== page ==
Diaspora

Niger's accelerating climate crisis – OCHA

<!–
Habsou Oumarou nearly lost her grandson to floods. Credit: Studio Kalangou
by Laura Fultang, OCHA Public Information Officer
“My grandson almost drowned due to heavy rainfall that flooded our hut,” said Habsou Oumarou, a tearful widow and mother of eight. “We were lucky enough to save him, but many others were not as fortunate.”
Habsou and her family are internally displaced persons (IDPs) at the newly established Cité des Enseignants Chercheurs camp in Niger’s capital, Niamey, which is flooded by heavy rains that began in early July.
The ongoing rains have claimed lives and wreaked havoc on houses and infrastructure. As of 25 September, floods had affected more than 248,000 people and killed at least 182 people, according to the Government.
Habsou was among the 12,000 people who the Government relocated last year, from the Gamou and Hippodrome IDP camps to their current camp. She and other IDPs are grateful for the piece of land they each received from the Government upon moving to the Enseignants Chercheurs camp, but their homes are often flooded by heavy rains. Habsou emphasizes the need for more resilient housing.
“There are many elderly persons among us, and we need help with the construction of more permanent houses,” she said.
Niger is one of the countries in West Africa hit hardest by the climate crisis. According to an author of the Intergovernmental Panel on Climate Change assessment report, temperatures in the Sahel are increasing 1.5 times faster than anywhere else in the world, and the number of floods almost doubled between 2015 and 2020. These effects are exacerbating Niger’s humanitarian situation. Last year, torrential rain and floods affected more than 250,000 people in all of Niger’s eight regions and killed 77 people.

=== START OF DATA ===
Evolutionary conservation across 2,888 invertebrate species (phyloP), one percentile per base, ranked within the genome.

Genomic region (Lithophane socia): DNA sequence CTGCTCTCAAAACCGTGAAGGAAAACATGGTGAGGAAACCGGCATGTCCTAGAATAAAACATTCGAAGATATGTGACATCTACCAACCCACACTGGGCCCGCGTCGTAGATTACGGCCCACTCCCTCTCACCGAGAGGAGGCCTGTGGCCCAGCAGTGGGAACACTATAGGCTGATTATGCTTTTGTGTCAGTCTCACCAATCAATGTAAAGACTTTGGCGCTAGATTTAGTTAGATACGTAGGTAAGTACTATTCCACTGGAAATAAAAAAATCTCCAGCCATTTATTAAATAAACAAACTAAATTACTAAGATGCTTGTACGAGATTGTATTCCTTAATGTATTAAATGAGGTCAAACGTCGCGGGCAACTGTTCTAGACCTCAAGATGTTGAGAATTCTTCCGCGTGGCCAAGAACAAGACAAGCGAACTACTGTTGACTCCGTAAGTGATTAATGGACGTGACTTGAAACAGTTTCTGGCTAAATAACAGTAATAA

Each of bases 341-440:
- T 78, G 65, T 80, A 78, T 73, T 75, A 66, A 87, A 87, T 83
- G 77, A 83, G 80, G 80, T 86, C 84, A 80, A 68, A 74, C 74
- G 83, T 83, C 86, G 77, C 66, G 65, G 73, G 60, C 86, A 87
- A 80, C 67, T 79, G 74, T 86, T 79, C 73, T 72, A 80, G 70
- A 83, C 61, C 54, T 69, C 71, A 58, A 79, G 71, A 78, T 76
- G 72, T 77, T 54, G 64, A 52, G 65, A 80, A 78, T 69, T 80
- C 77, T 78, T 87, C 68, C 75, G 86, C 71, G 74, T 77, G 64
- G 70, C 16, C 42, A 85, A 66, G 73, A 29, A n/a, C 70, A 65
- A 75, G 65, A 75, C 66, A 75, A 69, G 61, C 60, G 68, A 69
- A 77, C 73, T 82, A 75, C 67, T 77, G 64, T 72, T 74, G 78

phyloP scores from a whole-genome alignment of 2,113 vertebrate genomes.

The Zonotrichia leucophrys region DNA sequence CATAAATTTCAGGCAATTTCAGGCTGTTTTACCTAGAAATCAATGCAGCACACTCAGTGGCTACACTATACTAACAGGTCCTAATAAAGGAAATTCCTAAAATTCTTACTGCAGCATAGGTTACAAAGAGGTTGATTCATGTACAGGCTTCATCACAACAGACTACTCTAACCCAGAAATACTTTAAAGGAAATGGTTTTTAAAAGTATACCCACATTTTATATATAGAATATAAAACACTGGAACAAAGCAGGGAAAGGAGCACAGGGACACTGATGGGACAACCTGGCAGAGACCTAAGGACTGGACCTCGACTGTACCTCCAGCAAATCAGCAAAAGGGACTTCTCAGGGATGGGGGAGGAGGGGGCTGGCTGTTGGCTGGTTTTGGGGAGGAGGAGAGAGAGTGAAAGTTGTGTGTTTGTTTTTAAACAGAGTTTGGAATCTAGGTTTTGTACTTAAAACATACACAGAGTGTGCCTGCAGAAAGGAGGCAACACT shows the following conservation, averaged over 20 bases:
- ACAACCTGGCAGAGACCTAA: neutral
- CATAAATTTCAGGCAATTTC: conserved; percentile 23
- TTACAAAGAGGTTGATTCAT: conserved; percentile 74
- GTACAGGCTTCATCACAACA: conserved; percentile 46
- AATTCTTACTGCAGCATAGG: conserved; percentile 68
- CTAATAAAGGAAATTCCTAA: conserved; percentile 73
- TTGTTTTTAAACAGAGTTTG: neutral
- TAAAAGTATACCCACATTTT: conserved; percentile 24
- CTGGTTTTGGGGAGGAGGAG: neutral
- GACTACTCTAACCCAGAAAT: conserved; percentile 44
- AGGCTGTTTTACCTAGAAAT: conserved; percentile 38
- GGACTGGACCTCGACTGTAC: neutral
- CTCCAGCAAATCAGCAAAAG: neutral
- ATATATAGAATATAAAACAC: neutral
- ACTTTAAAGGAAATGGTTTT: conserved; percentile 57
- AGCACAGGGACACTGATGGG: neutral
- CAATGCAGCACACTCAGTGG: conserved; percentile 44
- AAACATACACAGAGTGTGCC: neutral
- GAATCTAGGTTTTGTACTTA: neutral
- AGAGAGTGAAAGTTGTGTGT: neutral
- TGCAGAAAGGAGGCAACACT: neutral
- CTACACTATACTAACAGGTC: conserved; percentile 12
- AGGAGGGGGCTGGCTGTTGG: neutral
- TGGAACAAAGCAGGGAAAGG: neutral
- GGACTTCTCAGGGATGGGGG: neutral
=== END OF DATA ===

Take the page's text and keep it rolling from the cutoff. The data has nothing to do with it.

<!–
Cité des Enseignants Chercheurs camp shelter destroyed by heavy rains and floods. Credit: Studio Kalangou
Maradi is the worst-hit region, followed by Zinder. Persistent floods damaged more than 26,000 houses and destroyed about 1,720 hectares of farmland, depleting affected people’s livelihoods. Some roads are now impassable, hindering access to affected people in already hard-to-reach areas. Their priority needs include food, shelter and non-food items. Humanitarian organizations are responding, but needs are increasing as the rain continues to pour.
Dealing with disease
The persistent rains have already caused a cholera outbreak. On 5 September, the Government announced the country’s first cholera case. Maradi has the highest number of cases — 36 cases were registered in its Madarounfa health district as of 18 September, with no deaths.
“We are supporting the Government in its response to the cholera epidemic,” said the World Health Organization’s Dr. Didier Tambwe, who is also the Health Cluster Coordinator in Niger. “Our biggest challenge is to break the transmission chain and to contain it within the affected region. To this end, we are collaborating with communities on behavioural change while promoting good hygiene practices, such as washing hands with clean water and soap.”
Finding solutions